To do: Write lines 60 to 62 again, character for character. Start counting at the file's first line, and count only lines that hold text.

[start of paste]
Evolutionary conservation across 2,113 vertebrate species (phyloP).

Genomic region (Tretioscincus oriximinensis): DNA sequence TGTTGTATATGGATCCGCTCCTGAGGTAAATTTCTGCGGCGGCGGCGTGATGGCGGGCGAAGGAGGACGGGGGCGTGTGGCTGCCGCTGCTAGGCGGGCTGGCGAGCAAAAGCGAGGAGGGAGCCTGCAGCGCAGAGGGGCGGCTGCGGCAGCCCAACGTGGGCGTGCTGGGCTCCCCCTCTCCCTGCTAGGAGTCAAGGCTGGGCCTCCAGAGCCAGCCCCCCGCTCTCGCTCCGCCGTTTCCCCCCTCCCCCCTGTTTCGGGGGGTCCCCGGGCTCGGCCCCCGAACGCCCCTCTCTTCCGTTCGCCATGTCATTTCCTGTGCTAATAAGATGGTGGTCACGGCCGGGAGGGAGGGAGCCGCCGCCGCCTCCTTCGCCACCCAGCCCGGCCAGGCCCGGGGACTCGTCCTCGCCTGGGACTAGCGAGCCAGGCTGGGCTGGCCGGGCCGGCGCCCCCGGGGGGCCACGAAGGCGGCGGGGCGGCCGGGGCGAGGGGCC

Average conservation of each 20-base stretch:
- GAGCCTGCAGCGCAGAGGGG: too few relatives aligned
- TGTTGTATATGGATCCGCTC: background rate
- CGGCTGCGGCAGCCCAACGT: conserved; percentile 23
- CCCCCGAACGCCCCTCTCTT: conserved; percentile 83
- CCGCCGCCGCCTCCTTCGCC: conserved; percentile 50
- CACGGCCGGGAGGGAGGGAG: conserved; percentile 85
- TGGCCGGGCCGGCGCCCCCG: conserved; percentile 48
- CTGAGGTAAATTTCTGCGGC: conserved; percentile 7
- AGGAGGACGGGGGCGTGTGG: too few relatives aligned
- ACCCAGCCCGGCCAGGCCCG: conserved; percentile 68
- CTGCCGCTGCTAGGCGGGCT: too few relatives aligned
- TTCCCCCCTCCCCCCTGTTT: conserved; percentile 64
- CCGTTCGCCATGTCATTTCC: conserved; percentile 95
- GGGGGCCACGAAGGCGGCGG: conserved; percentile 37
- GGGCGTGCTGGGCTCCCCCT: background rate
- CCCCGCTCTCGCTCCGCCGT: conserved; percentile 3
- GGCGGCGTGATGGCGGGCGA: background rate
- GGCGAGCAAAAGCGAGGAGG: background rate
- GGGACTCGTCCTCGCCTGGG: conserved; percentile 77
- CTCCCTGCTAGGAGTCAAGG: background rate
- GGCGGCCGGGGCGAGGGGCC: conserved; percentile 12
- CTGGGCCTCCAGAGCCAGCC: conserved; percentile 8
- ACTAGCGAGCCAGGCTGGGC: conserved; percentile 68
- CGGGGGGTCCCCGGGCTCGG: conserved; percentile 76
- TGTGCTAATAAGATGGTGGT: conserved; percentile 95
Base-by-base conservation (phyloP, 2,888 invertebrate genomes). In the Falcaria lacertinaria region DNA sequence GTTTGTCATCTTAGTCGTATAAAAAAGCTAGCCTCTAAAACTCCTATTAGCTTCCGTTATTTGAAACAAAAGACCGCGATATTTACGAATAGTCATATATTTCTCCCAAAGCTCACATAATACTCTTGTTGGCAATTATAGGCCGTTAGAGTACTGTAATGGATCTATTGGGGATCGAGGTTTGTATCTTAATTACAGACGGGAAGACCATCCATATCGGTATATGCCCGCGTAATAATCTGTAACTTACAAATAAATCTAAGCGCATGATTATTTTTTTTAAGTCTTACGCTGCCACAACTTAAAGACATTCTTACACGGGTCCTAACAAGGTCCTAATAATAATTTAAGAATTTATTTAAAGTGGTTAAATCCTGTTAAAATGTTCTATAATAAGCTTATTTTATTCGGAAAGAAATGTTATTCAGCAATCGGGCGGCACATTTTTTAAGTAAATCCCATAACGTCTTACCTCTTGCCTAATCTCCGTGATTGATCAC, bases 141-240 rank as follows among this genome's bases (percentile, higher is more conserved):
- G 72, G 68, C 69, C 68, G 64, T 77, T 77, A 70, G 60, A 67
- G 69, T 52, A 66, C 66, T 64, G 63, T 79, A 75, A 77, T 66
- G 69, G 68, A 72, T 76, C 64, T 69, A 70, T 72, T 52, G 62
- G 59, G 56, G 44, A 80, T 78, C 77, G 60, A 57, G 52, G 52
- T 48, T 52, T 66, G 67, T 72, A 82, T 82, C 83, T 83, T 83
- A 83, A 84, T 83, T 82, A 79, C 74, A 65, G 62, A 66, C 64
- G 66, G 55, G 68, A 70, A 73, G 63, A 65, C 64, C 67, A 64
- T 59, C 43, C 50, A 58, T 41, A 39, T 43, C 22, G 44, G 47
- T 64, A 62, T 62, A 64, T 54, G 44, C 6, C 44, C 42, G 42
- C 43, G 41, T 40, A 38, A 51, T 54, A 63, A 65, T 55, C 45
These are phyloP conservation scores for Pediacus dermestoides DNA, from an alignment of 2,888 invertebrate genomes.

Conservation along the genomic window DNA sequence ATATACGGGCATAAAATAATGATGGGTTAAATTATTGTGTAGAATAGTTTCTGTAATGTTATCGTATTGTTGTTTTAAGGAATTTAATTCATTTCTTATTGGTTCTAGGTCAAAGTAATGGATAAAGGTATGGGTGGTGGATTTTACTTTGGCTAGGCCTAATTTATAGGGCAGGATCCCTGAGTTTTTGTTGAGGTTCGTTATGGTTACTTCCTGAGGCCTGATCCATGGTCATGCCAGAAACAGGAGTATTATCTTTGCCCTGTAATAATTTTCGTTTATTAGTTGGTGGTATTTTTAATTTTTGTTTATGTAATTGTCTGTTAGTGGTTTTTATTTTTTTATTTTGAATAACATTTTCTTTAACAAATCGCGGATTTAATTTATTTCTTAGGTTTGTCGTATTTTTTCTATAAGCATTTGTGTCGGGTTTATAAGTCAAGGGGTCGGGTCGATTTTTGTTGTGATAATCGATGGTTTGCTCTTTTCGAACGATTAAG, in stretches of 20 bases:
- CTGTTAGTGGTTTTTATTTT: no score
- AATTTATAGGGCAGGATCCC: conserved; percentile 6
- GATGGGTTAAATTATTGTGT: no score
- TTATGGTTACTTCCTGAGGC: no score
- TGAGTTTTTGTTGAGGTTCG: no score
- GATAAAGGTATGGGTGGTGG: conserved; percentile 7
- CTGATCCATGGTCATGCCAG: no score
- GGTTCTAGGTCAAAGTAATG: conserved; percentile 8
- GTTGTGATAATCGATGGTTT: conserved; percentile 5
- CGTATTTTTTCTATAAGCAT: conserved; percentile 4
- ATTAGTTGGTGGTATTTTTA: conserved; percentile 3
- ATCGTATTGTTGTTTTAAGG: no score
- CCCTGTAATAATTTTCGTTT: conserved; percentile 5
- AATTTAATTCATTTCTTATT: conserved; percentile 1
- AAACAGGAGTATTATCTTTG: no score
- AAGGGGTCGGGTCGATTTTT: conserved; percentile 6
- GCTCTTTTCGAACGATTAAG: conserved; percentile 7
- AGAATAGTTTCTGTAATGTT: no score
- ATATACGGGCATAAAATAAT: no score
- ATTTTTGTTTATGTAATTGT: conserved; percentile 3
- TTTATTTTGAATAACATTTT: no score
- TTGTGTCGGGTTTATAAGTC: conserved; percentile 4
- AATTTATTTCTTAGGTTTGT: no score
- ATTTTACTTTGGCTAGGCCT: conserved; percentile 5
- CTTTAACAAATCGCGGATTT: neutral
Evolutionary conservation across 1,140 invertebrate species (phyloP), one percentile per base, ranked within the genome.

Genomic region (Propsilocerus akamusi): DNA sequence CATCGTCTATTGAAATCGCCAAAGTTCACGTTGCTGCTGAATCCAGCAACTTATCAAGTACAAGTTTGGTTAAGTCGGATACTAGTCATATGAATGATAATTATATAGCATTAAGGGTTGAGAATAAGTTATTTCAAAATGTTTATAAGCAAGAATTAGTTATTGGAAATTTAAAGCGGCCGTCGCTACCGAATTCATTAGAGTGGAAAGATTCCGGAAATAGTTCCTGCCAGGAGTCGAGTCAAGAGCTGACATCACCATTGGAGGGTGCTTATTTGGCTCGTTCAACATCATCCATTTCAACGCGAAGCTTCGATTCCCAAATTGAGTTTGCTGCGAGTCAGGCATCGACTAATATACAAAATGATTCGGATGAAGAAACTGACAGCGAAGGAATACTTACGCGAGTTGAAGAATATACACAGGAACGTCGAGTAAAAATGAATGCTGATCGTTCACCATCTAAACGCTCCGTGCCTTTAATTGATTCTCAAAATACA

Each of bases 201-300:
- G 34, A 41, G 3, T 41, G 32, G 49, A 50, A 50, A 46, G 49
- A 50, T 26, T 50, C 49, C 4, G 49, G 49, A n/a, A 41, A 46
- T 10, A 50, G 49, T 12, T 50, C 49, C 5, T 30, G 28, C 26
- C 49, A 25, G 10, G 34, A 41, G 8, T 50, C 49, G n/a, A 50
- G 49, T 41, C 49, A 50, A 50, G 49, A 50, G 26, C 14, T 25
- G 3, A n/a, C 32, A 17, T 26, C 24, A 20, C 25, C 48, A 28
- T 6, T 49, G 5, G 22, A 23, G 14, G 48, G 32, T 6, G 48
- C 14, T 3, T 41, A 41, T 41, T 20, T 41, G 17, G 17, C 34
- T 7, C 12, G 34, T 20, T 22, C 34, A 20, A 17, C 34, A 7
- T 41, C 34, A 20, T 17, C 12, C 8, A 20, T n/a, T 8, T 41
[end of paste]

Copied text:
- ATATACGGGCATAAAATAAT: no score
- ATTTTTGTTTATGTAATTGT: conserved; percentile 3
- TTTATTTTGAATAACATTTT: no score